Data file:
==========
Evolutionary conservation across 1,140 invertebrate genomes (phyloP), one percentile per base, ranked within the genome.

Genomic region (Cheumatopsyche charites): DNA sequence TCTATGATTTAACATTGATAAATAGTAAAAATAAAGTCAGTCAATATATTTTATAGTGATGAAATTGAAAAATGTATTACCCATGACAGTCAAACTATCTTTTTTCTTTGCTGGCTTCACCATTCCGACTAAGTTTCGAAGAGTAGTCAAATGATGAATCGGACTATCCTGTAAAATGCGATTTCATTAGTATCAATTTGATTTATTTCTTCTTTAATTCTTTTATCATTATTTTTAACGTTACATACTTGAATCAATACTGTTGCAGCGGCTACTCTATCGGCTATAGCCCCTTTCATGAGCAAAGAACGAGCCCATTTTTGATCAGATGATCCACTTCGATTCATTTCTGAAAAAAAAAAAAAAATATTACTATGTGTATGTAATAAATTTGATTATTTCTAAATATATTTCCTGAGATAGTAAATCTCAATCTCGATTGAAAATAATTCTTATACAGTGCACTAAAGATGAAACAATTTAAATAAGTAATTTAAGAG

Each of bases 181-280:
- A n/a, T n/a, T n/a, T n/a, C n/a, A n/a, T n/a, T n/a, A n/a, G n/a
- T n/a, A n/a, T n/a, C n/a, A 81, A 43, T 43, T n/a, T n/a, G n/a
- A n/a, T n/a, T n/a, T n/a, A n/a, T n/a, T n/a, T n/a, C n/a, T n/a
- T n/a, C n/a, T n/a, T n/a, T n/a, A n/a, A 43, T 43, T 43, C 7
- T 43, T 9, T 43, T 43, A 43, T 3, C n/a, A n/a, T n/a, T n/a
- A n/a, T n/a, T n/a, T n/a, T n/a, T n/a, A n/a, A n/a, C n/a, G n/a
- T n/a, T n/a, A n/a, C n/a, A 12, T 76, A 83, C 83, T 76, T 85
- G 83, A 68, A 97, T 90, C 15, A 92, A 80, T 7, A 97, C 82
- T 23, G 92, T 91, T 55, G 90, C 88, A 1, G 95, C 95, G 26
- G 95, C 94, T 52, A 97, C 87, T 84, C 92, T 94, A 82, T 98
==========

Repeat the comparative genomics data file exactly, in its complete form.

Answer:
Evolutionary conservation across 1,140 invertebrate genomes (phyloP), one percentile per base, ranked within the genome.

Genomic region (Cheumatopsyche charites): DNA sequence TCTATGATTTAACATTGATAAATAGTAAAAATAAAGTCAGTCAATATATTTTATAGTGATGAAATTGAAAAATGTATTACCCATGACAGTCAAACTATCTTTTTTCTTTGCTGGCTTCACCATTCCGACTAAGTTTCGAAGAGTAGTCAAATGATGAATCGGACTATCCTGTAAAATGCGATTTCATTAGTATCAATTTGATTTATTTCTTCTTTAATTCTTTTATCATTATTTTTAACGTTACATACTTGAATCAATACTGTTGCAGCGGCTACTCTATCGGCTATAGCCCCTTTCATGAGCAAAGAACGAGCCCATTTTTGATCAGATGATCCACTTCGATTCATTTCTGAAAAAAAAAAAAAAATATTACTATGTGTATGTAATAAATTTGATTATTTCTAAATATATTTCCTGAGATAGTAAATCTCAATCTCGATTGAAAATAATTCTTATACAGTGCACTAAAGATGAAACAATTTAAATAAGTAATTTAAGAG

Each of bases 181-280:
- A n/a, T n/a, T n/a, T n/a, C n/a, A n/a, T n/a, T n/a, A n/a, G n/a
- T n/a, A n/a, T n/a, C n/a, A 81, A 43, T 43, T n/a, T n/a, G n/a
- A n/a, T n/a, T n/a, T n/a, A n/a, T n/a, T n/a, T n/a, C n/a, T n/a
- T n/a, C n/a, T n/a, T n/a, T n/a, A n/a, A 43, T 43, T 43, C 7
- T 43, T 9, T 43, T 43, A 43, T 3, C n/a, A n/a, T n/a, T n/a
- A n/a, T n/a, T n/a, T n/a, T n/a, T n/a, A n/a, A n/a, C n/a, G n/a
- T n/a, T n/a, A n/a, C n/a, A 12, T 76, A 83, C 83, T 76, T 85
- G 83, A 68, A 97, T 90, C 15, A 92, A 80, T 7, A 97, C 82
- T 23, G 92, T 91, T 55, G 90, C 88, A 1, G 95, C 95, G 26
- G 95, C 94, T 52, A 97, C 87, T 84, C 92, T 94, A 82, T 98